You didn’t get the job. Probably the last thing you want to do now is relive the horror of the failed interview and find out why they rejected you.
Unfortunately this is the best way to make progress in your job hunt and it’s an opportunity you won’t want to lose in the long term. So don’t be afraid to ask, what did I do wrong?
Interviewers know best
Recruitment experts are increasingly encouraging unsuccessful candidates to seek feedback from their interviewers, to find out where they went wrong, and how they could do better next time.
If this seems rather odd, it’s important to remember your interviewers have a great deal of experience in a sector you’re interested in, and they’ve just spent half an hour or so looking very closely at you.
By asking them for feedback you’re tapping into their perceptions of you, so you might be able to see for the first time what needs to be tweaked ,changed and improved in your interview performance.
How do you get feedback?
Although getting interview feedback is the way ahead, it’s not always easy. First you have to decide how you are going to broach the question. Who do you ask, and how?
The answer to this will depend largely on how the interview was set up in the first place. For example, you might already have struck up a micro-relationship with a member of their HR team through email exchanges or phone calls. Then again, if you appeared to get on well with one of the interview panel, approach them directly with a polite and carefully-worded request.
So once you know who you want to talk to, how do you contact them? Use whichever medium seems most natural. But if in doubt, opt for email as this is the least pushy way of approaching someone for this admittedly quite delicate request.
However you contact them, the important thing is never to seem aggrieved. If they interpret your request for feedback as a thinly-disguised complaint, (“why couldn’t you see how brilliant I am?”) - then you can forget not only the feedback, but also any hope of being considered by that organisation for another job in the future.
Will they reply?
What are you chances of getting feedback? Pretty good, if you go about it the right way. Although everyone these days can be very busy, it would be unwise of a true professional not to respond positively to a genuine and intelligently composed request for feedback.
Any company will know your paths might well cross again, so it’s in their to nurture talent – as well as to give a good impression to a potential future employee or even competitor. Some HR professionals are even being trained in how to provide useful (but also safe) feedback.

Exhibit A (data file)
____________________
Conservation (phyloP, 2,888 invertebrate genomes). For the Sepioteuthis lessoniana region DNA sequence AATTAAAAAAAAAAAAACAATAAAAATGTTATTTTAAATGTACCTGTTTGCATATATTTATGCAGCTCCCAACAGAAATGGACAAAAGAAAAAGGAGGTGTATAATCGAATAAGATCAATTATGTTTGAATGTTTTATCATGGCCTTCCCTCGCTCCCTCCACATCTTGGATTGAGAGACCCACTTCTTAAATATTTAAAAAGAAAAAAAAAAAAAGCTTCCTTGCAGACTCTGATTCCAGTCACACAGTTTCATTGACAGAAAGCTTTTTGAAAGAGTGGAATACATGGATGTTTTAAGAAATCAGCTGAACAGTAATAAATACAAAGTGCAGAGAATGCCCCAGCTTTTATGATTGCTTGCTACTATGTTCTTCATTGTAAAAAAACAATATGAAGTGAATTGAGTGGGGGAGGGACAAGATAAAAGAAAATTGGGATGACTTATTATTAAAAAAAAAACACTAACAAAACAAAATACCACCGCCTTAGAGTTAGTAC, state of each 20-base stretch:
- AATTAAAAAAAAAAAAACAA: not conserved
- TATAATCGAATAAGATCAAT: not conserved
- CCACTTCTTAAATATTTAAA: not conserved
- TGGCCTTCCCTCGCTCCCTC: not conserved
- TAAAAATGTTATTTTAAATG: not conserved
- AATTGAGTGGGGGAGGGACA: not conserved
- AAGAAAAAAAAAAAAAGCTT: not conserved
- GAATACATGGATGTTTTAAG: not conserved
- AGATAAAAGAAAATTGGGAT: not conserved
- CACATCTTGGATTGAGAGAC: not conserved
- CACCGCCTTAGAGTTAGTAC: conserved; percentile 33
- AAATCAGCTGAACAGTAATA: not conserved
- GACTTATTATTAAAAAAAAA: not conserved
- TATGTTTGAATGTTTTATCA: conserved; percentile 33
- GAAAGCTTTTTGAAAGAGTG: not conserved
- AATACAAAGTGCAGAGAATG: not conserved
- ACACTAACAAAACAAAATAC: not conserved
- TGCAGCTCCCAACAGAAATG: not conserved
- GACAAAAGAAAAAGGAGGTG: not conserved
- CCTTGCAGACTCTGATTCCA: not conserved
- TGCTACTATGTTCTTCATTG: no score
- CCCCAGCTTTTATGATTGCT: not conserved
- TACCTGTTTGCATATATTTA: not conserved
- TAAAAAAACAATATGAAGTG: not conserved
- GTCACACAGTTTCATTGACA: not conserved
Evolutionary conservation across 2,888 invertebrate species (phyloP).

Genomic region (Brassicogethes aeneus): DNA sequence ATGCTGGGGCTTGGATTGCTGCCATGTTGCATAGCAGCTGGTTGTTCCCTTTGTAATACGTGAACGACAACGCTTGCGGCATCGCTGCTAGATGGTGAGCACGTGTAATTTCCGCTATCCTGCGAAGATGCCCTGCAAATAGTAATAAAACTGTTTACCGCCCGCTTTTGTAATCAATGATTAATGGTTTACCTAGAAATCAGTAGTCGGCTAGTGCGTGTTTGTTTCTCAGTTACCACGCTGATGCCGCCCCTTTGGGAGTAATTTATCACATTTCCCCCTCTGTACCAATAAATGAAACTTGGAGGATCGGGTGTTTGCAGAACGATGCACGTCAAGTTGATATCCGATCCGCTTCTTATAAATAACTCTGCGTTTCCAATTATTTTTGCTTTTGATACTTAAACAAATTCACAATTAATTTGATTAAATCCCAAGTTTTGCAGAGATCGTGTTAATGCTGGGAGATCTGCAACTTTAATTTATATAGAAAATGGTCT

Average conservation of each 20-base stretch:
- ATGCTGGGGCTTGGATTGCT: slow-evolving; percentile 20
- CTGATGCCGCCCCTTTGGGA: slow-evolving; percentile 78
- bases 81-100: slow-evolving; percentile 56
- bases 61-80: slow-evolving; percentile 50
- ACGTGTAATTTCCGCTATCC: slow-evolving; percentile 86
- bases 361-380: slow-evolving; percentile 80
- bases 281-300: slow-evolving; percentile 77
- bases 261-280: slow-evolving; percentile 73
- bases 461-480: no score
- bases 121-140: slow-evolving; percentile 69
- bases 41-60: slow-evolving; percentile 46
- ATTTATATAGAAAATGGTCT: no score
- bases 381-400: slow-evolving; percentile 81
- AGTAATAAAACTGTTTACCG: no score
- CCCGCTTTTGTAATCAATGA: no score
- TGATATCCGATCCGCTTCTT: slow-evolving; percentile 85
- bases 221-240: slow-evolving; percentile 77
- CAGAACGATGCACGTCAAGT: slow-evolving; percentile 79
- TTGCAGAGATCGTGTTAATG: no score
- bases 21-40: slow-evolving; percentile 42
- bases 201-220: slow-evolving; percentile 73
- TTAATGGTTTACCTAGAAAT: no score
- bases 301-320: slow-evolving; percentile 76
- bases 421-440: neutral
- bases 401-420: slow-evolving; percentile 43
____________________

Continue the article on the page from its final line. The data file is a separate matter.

Don’t worry if your request is ignored though, one of the main reasons why you might not get feedback is because some employers are well aware of the legal pitfalls. They don’t give feedback simple because they don’t want to end up in a tribunal defending claims of discriminatory recruitment techniques.
Preparing for the answer
Once you’ve asked the question, you must brace yourself for the response. Remember to put on your thickest professional skin, as some of the feedback might be hurtful.
The feedback is likely to focus on your skills, but also on some of your failures to explain why you weren’t the best person for the job.
They might have detected slight gaps between your CV claims and the reality of your experience; they might even suggest your body language was awkward and made them doubt your confidence. Or they might have considered you over-confident.
Any one of these criticisms is not intended as a personal slight. They don’t want to insult you. Think of it is helpful advice, freely given, on which you can act , so the next time you face an interview panel, your performance will be better.
It’s important not to lose confidence when you get a job rejection, remember, just to get an interview is a big achievement these days.
Oh, and one last thing. When you get that helpful feedback, make sure you say thank you to whoever sent it, manners cost nothing.